Served fish Dealing with Tiny Fish

Some fish, like lake smelts, are best coated and deep fried whole, and eaten whole, "heads, guts and feathers". Others are too large or their heads and bones are too strong to eat and are easier to handle deep fired with the head removed.


Fossil
Fish Page

Smelt, gutted
Smelt, gutted
Pinch fins
Scad, pinch fins
Cut spine
Scad, cut spine
Scad, gutted
Scad, gutted
Draining
Scad, draining
Dusting
Scad, dusting
Frying
Scad, frying
Skimmer
Wire skimmer
Draining
Scad, draining



Procedure

The examples here are Smelt, small enough to eat head bones and all, and Round Scad, larger and with spine and head too strong to be edible. While Smelt can be eaten "head guts and feathers", I usually gut them. Round Scad definitely should be gutted and it comes out much less torn up if you remove the head as shown.

  1. With small delicate smelts, just break in from the bottom and grab the gills, then pull down and forward. Along with the gills all the innards will pull out without breaking the belly.
  2. With a larger, tougher fish like the Scad, first pinch the bottom fins just behind the head and pull them off.
  3. With your kitchen shears cut just behind the head from the top just deep enough to sever the backbone.
  4. Now you can pull the head off and all the innards will come out with it leaving the body of the fish in good condition.
  5. Rinse the fish and drain cavity side down.
  6. Select an appropriate high temperature oil. See our Cooking Oils page for the best choices.
  7. Bring your oil up to temperature. A Surface Temperature Gun is great here, but a long probed thermometer that goes to at least 400°F/200°C can be used. The ideal temperature is 375°F/190°C. Keep your oil well below smoking temperature at all times.
  8. Dust the fish lightly with lightly salted flour, coating just enough for one batch and just before putting them in the oil or the batter will be soggy.
  9. Make sure your oil is at the right temperature and put the fish in (being careful not to splash). Stir occasionally until sizzling decreases and fish is lightly browned.
  10. Scoop out with a wire skimmer or other device that allows the pieces to drain freely. Drain further on paper toweling and keep warm in the oven until ready to serve.

Hints

  • Know Your Fish:   (hints for many kinds of fish are linked from our Varieties of Fish page (very large page). Some fish stay firm and manageable while others tend to break up.
  • Oil:   Use a high temperature oil - see our Cooking Oils page for good choices. I use Olive Pomace which has a high smoke point and almost no olive flavor so it won't overpower the fish, and it's quite economical. Peanut Oil is also pretty good. Don't use Extra Virgin or any other "unrefined" oil - they can't stand the heat.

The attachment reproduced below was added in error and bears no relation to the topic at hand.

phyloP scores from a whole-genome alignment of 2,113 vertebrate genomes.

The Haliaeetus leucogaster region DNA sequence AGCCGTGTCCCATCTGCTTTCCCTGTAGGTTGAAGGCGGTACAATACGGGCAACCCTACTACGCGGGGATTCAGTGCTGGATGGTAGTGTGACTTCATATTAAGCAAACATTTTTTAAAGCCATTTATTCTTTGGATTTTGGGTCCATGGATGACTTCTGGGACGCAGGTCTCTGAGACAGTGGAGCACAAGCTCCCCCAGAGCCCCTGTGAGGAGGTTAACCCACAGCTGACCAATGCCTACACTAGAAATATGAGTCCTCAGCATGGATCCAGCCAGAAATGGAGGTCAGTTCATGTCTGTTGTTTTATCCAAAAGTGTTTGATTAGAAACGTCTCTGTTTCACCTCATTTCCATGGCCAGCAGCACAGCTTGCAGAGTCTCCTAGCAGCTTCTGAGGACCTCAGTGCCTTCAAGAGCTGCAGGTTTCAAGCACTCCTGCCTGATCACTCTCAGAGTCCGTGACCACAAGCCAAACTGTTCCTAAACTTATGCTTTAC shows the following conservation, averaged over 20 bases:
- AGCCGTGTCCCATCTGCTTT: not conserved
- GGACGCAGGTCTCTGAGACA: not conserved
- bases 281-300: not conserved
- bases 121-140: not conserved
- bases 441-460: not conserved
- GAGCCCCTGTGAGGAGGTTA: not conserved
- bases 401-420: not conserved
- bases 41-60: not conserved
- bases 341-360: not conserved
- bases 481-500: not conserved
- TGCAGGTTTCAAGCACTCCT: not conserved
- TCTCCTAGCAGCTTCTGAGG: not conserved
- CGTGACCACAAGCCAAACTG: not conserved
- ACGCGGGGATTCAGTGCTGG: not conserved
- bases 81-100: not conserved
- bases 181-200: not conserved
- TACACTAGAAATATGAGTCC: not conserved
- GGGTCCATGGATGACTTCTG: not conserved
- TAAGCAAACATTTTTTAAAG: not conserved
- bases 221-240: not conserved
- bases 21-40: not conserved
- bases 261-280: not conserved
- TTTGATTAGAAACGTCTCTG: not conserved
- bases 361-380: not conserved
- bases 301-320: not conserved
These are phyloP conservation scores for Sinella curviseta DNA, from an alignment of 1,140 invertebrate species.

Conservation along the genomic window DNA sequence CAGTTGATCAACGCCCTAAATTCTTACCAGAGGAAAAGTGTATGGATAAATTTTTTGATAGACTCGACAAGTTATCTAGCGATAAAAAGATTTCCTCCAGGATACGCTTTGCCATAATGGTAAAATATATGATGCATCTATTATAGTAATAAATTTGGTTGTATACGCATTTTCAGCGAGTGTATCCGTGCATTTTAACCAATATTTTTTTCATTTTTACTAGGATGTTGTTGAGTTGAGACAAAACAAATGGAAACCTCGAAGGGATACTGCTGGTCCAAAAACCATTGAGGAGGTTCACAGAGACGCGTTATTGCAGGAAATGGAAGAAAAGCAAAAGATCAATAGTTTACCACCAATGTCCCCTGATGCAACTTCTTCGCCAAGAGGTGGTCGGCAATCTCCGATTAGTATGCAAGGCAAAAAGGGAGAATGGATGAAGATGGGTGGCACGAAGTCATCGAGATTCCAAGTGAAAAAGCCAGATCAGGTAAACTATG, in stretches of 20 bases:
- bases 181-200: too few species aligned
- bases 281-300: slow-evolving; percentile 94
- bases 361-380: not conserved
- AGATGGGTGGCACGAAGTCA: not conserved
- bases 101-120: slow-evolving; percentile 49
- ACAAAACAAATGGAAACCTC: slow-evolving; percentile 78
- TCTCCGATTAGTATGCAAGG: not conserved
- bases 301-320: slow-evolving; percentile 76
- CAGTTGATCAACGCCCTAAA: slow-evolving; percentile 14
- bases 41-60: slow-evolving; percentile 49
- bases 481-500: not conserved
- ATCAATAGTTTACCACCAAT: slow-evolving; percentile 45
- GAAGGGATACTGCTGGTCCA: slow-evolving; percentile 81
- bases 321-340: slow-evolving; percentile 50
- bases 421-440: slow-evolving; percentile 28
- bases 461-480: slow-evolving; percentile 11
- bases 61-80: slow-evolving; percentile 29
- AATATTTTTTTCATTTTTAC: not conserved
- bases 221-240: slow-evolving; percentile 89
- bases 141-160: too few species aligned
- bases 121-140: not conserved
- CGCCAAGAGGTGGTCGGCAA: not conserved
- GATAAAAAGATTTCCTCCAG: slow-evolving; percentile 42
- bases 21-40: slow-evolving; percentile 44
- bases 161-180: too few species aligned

• Temperature:   Keep the temperature of your oil as close to 375°F/190°C as you can. Keep it well below smoking temperature at all times.
  • Don't Overload Your Oil:   Fry in small batches so the temperature doesn't drop too far or you'll end up with heavy, oily fish with a steamed flavor. Small batches finish faster so it won't take much more time.
  • Coating Fish:   While I fry some fish naked, most fish I give a light powdering of rice flour or all-purpose flour. Wheat flour will produce a darker brown than rice flour.
  • Batter for Fish:   Many recipes call for coating fish with batter, sometimes much too heavy a batter. If you want pancakes, make pancakes, we're frying fish here. A quick dip in buttermilk followed by a dusting of lightly salted (or seasoned) flour is generally plenty. Dipping in egg will make the coating thicker.
  • Marinading:   If you marinade fish, let them soak up the marinade for about 1/2 hour in the refrigerator. Fish spoil fast - don't leave them out. If you use leftover marinade for a sauce bring it to a high simmer for 5 minutes in a saucepan to make sure it's safe
  • Clean-up:   Clean oil off your stove as soon as possible. heat will dry the oil into varnish which becomes more difficult to remove with each passing hour.
  • Re-using Oil: Oil degrades with use, different oils at greatly different rates. Polyunsaturated oils (corn, soy, "vegetable") degrade rapidly and should never be reused, while Olive is relatively durable. See the "Oxi" column in our Oil Chart page for relative durability (low numbers are better). Oil that isn't yet tired and hasn't been overheated can be used again within a reasonable time. Heat it long enough it no longer "pops", indicating all water has been evaporated, then Filter it still quite hot through one layer of plain (not printed) paper towel. Store in a tightly capped jar. Don't use oil used for fish to fry other things (unless you like them fish oil flavored).

Tools

  • Fryer:   The ideal device for deep frying modest quantities of just about anything is the Indian kadhai, similar to a wok but with somewhat different geometry (photo to left). The sides are wide enough and high enough to contain most of the splattering and it requires a very modest amount of oil to fry a reasonable amount of fish. They do a lot of deep frying in India and can't afford to waste oil.
  • Basket Fryer:   The Western basket fryer is an efficient and effective device but requires quite a bit of oil and tends to splatter a lot of oil about, so be prepared to do clean-up, lots of clean-up.
  • Skimmer:   A wire skimmer will allow the fish to drain well as you remove it from the oil (photo to the left).
  • Thermometer:   An infra-red Surface Temperature Gun is ideal, but a thermometer with a long probe that goes up to at least 400°F/200°C can be used.
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